2020 Mars rover to look for signs of past microbial life

NASA's planned 2020 Mars rover, based on the successful Curiosity design, should be equipped with instruments designed to look for traces of past life in once habitable environments, scientists say. NASA

A team of scientists studying possible mission scenarios for a planned 2020 Mars mission modeled on NASA's Curiosity rover has recommended a spacecraft equipped with instruments designed to look for traces of past life in the red planet's frigid crust, agency managers said Tuesday.

The as-yet-unnamed Mars 2020 rover, expected to cost nearly $2 billion when launch costs are included, also would test technologies for collecting and caching core samples that could be returned by a future robotic mission for detailed analysis on Earth.

NASA's planned 2020 Mars rover, based on the successful Curiosity design, should be equipped with instruments designed to look for traces of past life in once habitable environments, scientists say.
NASA

NASA unveiled initial plans for the Mars 2020 rover in December 2012 and the following January, a Science Definition Team made up of leading planetary scientists and engineers began studying possible mission designs based on four basic requirements.

"The first objective was to explore an astrobiologically relevant ancient environment on Mars to decipher the geologic processes and history, including its past habitability," said Jack Mustard, chairman of the committee and professor of geological sciences at Brown University.

"The second key objective was to assess the biosignature preservation potential within the selected geologic environment and search for potential biosignatures," or traces of past life, Mustard continued.

The third objective "was to demonstrate significant technical progress towards the future return of scientifically selected, well-documented samples to Earth," Mustard said. The fourth goal was to provide a testbed for human spaceflight technologies.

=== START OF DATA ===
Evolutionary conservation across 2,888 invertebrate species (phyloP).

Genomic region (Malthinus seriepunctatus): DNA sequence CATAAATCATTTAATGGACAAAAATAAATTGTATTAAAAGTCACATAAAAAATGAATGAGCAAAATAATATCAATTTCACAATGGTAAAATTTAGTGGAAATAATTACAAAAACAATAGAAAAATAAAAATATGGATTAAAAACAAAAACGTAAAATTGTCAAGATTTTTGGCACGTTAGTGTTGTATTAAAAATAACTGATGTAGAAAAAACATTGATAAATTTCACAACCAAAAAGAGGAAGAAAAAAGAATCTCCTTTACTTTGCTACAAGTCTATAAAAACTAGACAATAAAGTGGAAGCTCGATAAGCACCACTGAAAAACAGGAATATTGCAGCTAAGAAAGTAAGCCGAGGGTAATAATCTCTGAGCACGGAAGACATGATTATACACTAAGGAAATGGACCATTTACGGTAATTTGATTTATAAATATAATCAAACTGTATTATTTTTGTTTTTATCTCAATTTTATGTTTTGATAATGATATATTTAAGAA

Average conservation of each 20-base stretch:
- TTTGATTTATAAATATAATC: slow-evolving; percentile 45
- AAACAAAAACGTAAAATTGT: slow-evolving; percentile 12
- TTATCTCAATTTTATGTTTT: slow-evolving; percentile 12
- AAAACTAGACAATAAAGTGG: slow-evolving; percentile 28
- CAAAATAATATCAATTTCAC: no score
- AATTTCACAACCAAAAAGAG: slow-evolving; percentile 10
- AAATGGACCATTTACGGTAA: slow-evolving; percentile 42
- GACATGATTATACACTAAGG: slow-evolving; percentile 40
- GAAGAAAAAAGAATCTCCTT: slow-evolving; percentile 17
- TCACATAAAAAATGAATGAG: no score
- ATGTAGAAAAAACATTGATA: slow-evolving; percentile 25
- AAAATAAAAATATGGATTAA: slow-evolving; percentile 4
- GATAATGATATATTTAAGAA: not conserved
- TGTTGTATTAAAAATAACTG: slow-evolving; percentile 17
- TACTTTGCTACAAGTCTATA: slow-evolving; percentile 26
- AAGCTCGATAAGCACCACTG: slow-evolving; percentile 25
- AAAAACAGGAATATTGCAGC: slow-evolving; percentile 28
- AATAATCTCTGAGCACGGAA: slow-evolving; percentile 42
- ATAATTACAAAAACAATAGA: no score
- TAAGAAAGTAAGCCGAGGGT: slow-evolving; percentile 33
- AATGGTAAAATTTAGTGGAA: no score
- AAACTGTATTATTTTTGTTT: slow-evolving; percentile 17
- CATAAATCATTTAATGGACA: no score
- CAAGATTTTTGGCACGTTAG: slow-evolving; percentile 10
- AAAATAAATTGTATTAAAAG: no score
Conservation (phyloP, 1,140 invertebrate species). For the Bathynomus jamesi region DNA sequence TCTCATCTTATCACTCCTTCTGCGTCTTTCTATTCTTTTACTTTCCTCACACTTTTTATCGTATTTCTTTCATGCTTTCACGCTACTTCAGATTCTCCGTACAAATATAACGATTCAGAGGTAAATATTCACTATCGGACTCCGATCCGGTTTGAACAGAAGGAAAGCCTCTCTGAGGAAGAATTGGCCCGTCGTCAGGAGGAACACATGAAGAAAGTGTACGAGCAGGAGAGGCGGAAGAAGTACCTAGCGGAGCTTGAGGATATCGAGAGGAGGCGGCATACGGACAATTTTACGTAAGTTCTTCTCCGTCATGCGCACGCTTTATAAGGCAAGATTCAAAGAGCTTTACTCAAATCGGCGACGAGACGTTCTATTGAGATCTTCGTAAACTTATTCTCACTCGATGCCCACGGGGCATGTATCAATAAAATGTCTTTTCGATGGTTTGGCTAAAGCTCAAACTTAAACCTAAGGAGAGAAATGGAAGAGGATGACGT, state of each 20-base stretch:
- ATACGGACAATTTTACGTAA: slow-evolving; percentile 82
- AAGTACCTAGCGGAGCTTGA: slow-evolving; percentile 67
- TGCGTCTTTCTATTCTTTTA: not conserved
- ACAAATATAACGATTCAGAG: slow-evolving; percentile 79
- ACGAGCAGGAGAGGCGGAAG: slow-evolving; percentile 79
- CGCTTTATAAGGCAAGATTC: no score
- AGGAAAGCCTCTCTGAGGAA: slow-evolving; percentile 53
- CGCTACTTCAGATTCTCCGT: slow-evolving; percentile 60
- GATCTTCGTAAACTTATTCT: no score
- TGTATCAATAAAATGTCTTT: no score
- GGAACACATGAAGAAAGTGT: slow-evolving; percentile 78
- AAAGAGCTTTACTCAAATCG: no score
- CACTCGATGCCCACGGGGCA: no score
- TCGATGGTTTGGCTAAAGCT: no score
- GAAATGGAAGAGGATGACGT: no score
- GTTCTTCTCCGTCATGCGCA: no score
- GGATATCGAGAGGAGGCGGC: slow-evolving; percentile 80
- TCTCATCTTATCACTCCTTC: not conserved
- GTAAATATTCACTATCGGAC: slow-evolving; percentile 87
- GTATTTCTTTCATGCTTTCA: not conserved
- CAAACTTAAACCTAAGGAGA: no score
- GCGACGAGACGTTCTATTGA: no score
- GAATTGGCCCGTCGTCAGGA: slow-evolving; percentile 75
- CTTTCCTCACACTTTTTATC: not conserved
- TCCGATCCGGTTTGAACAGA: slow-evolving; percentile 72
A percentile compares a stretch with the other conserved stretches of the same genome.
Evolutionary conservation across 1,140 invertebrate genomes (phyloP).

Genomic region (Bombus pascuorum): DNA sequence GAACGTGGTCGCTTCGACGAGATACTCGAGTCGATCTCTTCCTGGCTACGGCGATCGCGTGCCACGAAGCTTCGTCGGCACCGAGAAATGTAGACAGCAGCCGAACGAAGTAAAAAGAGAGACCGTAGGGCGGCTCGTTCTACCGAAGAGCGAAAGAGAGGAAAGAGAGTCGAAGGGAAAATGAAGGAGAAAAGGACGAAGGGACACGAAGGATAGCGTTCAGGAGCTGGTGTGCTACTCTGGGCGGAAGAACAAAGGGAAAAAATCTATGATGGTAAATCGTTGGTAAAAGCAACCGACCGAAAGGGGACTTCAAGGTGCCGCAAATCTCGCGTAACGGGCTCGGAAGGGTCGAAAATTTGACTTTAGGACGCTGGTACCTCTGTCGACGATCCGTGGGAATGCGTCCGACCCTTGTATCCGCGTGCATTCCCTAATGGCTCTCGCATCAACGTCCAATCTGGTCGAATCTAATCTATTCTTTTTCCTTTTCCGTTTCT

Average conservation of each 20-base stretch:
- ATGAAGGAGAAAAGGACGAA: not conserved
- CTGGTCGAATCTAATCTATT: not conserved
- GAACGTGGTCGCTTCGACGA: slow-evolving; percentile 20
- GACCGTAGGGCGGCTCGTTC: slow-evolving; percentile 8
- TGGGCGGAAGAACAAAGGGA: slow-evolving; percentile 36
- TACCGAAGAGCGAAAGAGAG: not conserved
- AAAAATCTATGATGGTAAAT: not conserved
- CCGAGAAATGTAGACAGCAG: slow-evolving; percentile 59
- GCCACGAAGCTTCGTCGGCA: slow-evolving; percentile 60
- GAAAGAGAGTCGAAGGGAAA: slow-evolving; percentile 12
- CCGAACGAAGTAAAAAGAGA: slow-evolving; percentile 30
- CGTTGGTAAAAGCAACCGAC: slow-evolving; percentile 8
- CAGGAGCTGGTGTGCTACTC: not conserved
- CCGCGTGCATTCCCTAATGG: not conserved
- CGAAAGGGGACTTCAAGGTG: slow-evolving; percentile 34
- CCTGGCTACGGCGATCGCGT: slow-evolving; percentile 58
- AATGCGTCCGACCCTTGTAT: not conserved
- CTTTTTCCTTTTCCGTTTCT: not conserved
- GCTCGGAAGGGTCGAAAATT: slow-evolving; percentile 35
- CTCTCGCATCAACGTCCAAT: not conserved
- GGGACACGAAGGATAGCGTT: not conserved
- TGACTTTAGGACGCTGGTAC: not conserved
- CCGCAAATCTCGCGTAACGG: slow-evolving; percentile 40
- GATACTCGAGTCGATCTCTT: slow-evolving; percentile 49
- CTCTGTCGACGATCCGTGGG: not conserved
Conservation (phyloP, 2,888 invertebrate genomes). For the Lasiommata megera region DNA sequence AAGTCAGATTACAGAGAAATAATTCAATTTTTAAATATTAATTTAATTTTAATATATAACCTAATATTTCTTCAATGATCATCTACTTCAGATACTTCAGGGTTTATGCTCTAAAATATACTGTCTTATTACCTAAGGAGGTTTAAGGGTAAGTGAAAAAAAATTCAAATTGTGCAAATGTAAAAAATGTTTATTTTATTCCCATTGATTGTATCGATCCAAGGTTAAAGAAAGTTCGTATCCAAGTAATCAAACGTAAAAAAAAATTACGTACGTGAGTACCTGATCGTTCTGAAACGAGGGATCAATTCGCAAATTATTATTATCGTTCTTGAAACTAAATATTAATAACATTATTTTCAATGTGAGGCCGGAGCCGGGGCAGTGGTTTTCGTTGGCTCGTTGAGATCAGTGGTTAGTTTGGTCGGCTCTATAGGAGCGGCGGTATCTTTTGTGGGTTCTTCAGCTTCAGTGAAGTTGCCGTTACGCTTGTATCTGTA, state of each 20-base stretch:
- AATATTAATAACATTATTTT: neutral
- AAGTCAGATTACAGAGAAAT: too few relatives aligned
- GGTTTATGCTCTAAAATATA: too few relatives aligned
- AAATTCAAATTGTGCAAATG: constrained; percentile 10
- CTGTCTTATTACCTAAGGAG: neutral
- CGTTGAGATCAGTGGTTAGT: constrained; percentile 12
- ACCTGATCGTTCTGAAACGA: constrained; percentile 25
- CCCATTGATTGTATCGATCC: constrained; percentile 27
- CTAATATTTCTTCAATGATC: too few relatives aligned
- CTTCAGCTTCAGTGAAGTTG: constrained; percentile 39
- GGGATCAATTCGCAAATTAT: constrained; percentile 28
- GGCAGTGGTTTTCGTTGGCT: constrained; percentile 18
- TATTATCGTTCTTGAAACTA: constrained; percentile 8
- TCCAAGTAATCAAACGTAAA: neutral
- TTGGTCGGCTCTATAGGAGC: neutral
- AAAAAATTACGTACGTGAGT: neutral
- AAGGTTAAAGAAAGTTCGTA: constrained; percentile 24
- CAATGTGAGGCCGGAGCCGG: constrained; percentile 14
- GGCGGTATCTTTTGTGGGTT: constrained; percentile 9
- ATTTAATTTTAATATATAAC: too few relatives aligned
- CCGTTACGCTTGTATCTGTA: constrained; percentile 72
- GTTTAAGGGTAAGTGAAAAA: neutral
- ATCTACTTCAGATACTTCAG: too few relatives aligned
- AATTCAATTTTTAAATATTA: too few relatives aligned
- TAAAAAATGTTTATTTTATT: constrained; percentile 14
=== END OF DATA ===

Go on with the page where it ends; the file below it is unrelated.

"We are recommending a mission concept for a science-focused, highly-mobile rover to explore and investigate in detail a site on Mars that likely was once habitable," Mustard said. "Our preferred mission concept employs new, in situ science instrumentation in order to seek these signs of past life had it been there.

"We're not looking for the life that must have been there, because we don't know the answer to that question. But we're saying given as many signs as we've had, including what Curiosity is finding, that there is promise that had life been there, it had left a mark in the geologic record."

The new rover will be based on Curiosity's general design and the "sky crane" landing technology that successfully lowered the heavy rover to the surface from a rocket-powered backpack.

But one key difference involves the new rover's drilling system. Curiosity is equipped with an impact drill designed to bore into rocks to collect powdered samples for detailed chemical analysis. The new rover likely will be equipped with a drill system that will collect core samples that could be placed in a cache for possible return to Earth.

This prototype shows one possible design for a Mars sample cache that could be left on the surface, loaded with small core samples, to await a future mission to carry them back to Earth for detailed analysis.
NASA

No such sample return mission is currently on the books and it's not clear when such a mission might be launched. But perfecting the technology is considered a key step toward one day getting samples back to Earth for detailed laboratory analysis.